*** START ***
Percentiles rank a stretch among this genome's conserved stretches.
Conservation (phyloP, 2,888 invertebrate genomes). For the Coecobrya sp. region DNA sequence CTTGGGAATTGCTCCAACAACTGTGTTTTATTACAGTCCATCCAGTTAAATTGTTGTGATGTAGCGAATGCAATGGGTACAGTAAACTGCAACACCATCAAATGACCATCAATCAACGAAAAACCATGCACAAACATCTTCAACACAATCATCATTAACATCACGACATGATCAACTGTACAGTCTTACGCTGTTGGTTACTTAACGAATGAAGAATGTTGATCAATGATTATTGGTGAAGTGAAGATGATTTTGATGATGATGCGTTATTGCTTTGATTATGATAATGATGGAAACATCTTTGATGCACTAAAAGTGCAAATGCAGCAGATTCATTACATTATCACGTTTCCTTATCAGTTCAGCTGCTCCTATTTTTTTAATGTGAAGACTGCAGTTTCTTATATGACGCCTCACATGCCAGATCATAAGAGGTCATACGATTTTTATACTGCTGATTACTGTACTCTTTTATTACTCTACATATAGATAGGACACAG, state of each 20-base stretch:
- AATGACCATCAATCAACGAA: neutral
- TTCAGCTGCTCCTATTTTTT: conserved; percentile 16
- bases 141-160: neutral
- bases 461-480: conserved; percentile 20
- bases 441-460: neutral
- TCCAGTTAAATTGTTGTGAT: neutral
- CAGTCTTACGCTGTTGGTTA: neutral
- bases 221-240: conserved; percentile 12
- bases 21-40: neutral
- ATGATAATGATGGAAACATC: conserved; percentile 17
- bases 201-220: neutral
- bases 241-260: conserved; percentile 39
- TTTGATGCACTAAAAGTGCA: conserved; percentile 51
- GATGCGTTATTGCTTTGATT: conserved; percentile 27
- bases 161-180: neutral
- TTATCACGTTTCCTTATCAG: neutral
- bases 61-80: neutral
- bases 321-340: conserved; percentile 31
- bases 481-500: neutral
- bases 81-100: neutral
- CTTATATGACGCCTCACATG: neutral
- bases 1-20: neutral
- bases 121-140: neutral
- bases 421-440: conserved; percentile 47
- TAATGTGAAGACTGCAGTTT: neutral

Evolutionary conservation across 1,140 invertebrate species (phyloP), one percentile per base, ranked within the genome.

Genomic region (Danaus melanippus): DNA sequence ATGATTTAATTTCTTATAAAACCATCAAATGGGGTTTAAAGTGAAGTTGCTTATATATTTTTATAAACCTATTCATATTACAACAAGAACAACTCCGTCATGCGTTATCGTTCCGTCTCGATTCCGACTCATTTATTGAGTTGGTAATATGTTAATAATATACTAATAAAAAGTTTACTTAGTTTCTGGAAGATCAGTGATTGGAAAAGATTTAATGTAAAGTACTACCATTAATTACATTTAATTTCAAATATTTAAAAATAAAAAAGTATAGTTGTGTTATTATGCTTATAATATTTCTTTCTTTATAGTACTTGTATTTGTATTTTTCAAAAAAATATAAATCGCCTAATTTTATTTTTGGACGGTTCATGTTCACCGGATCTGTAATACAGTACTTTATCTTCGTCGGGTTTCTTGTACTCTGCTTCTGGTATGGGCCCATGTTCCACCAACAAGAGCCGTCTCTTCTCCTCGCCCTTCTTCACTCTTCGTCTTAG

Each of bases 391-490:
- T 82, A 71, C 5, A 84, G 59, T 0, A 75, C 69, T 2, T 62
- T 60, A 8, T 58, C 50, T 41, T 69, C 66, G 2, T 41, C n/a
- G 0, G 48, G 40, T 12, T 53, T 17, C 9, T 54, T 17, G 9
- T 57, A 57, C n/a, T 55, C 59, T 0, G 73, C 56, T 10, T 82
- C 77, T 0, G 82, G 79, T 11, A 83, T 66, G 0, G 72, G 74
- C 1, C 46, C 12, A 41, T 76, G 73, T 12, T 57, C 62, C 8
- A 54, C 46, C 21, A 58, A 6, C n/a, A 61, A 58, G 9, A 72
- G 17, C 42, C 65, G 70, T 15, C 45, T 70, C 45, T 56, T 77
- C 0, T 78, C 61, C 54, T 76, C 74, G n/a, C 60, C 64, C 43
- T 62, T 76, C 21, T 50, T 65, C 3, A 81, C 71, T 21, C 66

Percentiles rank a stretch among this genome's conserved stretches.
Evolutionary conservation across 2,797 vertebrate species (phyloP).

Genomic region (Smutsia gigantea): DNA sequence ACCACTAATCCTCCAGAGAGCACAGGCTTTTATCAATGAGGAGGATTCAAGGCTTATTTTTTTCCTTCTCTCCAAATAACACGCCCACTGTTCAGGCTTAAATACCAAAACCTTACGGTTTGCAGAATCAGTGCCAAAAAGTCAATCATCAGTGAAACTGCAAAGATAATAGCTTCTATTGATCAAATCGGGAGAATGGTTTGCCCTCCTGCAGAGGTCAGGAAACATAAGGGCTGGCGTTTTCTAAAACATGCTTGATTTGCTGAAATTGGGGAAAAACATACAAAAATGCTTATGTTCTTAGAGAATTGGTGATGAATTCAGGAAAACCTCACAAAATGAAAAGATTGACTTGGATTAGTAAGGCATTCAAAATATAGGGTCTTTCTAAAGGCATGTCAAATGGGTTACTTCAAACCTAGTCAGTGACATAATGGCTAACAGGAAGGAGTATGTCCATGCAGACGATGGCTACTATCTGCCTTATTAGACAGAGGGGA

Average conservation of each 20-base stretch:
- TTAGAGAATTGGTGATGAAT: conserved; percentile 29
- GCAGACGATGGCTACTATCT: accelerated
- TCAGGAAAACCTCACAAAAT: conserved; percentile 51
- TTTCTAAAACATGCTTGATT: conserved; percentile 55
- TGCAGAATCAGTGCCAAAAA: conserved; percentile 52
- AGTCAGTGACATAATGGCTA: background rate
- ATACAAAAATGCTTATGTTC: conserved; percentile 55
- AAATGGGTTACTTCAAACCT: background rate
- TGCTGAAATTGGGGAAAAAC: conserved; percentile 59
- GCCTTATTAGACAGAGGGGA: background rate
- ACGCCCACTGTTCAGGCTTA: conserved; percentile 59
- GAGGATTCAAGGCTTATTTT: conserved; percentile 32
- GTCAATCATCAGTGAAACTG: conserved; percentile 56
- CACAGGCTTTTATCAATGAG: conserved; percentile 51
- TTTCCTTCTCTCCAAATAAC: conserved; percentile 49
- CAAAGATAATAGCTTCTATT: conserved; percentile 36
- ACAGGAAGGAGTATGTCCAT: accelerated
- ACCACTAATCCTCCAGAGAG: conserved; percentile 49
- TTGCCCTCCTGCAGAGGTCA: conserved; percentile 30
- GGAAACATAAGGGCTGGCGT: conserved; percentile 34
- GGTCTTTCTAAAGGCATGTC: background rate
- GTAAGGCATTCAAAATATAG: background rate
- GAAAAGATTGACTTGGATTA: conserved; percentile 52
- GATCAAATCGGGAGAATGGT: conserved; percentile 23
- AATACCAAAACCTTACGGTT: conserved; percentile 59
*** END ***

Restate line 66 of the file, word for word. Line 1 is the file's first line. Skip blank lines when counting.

- GTAAGGCATTCAAAATATAG: background rate